Allan Holmes thinks it's very bad news that a fair number of mid-level managers don't really want to join the Senior Executive Service. If you're looking at replicating the SES, and things that make SES jobs undesirable as the only relevant goasl, there's cause for concern there. But if there's one thing that reporting on human capital has taught me, it's that there's just as much need for steady, dependable, smart mid-level managers as there is for set-the-world-afire executives. If everyone wanted to be a senior executive, totally irrespective of whether being a senior executive would be what they're good at and happy doing, government would actually have a problem. The key is to find a workforce mix: the folks who want to be the leaders, the innovators, the talented 8,000, and the people who will be absolute geniuses at managing teams, divisions, offices, etc.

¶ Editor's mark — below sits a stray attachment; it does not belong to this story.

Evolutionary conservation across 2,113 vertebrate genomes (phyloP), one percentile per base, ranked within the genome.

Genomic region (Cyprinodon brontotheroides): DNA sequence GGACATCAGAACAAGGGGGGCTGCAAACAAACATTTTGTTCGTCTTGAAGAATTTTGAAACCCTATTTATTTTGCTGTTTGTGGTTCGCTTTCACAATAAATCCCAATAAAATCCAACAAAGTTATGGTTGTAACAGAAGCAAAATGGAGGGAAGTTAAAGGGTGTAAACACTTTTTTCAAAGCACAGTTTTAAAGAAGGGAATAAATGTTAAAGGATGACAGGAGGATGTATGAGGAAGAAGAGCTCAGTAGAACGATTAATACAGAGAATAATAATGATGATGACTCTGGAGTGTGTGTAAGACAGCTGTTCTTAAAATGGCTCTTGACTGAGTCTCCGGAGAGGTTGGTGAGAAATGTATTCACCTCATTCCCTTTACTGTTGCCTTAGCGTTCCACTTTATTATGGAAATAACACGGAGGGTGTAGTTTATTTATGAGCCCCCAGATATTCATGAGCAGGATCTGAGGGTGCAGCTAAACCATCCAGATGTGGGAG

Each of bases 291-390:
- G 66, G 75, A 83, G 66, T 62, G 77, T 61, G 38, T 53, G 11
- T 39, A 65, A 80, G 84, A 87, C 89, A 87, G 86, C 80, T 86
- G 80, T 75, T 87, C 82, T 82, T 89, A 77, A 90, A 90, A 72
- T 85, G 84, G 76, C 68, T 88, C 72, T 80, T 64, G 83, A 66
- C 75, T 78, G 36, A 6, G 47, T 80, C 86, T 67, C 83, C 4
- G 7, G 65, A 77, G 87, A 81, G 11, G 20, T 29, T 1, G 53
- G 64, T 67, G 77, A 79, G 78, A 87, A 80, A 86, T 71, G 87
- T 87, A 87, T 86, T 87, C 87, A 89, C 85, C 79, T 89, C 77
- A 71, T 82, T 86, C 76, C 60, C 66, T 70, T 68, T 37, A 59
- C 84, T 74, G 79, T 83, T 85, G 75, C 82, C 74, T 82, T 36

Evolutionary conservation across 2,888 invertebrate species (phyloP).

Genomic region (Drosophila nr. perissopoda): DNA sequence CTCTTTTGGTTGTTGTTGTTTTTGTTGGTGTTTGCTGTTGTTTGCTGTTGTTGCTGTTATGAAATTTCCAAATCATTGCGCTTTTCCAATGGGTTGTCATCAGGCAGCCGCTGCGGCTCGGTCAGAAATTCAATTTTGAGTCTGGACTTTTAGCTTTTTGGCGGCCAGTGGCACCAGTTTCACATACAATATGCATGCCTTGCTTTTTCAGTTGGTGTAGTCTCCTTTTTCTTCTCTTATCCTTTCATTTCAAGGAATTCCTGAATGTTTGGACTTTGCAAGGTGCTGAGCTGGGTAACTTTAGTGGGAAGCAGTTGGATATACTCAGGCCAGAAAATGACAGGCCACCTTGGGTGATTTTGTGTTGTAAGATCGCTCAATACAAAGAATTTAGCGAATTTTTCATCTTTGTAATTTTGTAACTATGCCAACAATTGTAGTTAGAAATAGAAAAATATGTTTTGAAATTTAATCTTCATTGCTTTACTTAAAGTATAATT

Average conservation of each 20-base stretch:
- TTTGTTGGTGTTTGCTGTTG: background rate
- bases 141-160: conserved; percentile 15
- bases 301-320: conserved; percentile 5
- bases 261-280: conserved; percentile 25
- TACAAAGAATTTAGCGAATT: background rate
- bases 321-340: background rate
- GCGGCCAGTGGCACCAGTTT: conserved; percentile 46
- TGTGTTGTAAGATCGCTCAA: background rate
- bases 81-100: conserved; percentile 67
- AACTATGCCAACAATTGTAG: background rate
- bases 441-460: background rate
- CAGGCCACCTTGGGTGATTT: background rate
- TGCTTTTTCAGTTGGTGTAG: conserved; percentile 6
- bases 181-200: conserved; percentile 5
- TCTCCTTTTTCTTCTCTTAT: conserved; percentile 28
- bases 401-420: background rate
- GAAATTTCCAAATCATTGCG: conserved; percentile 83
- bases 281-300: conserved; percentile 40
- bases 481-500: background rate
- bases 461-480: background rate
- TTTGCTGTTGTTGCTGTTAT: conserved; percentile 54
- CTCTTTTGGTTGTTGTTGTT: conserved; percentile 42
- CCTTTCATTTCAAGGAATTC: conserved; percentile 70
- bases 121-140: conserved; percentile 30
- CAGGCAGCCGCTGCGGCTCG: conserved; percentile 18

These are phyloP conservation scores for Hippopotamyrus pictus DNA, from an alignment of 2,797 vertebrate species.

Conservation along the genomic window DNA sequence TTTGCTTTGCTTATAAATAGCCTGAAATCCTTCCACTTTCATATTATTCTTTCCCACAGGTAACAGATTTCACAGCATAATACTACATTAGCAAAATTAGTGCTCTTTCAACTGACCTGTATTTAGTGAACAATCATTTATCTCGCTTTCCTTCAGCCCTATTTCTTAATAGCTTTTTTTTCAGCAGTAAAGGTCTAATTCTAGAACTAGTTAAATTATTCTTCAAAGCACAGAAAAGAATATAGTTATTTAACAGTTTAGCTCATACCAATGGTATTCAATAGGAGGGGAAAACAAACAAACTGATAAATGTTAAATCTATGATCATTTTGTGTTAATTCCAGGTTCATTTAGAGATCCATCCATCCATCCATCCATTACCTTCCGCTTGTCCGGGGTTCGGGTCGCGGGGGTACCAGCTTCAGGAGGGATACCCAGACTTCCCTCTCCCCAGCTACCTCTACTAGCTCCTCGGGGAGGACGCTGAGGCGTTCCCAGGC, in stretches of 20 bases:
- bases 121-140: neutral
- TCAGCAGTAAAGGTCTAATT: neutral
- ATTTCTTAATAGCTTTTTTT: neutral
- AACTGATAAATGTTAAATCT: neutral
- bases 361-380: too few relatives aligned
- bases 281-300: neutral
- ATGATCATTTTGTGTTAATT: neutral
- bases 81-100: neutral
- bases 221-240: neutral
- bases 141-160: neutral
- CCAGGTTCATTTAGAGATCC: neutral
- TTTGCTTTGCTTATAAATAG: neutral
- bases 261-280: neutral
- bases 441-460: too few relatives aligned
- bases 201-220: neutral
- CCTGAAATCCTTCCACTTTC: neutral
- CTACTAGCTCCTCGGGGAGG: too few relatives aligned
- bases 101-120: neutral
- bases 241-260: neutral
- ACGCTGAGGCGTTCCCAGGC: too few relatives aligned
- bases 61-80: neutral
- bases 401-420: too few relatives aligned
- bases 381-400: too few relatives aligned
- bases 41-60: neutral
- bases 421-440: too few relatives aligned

Maximizing Mission Integrity: A Candid Survey of Program Officers at Federal Healthcare Organizations
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